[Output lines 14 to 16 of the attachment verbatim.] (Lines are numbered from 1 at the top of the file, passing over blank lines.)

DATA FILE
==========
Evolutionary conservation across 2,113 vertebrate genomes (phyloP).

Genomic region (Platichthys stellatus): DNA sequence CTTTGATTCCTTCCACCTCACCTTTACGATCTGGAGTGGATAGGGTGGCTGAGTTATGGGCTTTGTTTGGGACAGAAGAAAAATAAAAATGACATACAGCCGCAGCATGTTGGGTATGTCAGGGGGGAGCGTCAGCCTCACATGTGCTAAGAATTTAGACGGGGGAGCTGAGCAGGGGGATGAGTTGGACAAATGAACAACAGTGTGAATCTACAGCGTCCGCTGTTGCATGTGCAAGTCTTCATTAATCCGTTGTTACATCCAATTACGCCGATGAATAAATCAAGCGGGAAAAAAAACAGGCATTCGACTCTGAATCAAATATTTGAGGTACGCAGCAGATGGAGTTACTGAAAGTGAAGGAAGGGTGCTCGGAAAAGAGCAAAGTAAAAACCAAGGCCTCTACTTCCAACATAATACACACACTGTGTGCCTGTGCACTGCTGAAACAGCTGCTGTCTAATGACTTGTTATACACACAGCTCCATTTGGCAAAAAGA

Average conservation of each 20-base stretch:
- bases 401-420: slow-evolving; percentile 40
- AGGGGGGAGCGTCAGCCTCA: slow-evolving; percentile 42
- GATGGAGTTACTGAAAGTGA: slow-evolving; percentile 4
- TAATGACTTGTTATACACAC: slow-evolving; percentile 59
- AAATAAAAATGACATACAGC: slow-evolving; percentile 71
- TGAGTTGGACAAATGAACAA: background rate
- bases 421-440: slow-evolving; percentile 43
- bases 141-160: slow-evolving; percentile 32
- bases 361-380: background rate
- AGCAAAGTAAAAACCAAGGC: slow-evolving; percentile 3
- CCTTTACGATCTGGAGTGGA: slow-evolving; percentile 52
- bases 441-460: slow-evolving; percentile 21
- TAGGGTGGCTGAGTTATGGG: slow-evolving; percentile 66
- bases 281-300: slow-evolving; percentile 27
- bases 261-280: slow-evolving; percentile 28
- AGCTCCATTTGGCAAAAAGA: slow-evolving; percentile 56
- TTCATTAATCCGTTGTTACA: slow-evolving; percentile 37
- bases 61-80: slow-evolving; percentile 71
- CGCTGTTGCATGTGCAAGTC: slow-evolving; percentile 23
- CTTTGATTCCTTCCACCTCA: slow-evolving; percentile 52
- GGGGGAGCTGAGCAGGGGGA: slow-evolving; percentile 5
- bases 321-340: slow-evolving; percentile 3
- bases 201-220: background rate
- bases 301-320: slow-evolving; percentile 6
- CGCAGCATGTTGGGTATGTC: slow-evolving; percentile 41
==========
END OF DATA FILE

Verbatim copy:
- CCTTTACGATCTGGAGTGGA: slow-evolving; percentile 52
- bases 441-460: slow-evolving; percentile 21
- TAGGGTGGCTGAGTTATGGG: slow-evolving; percentile 66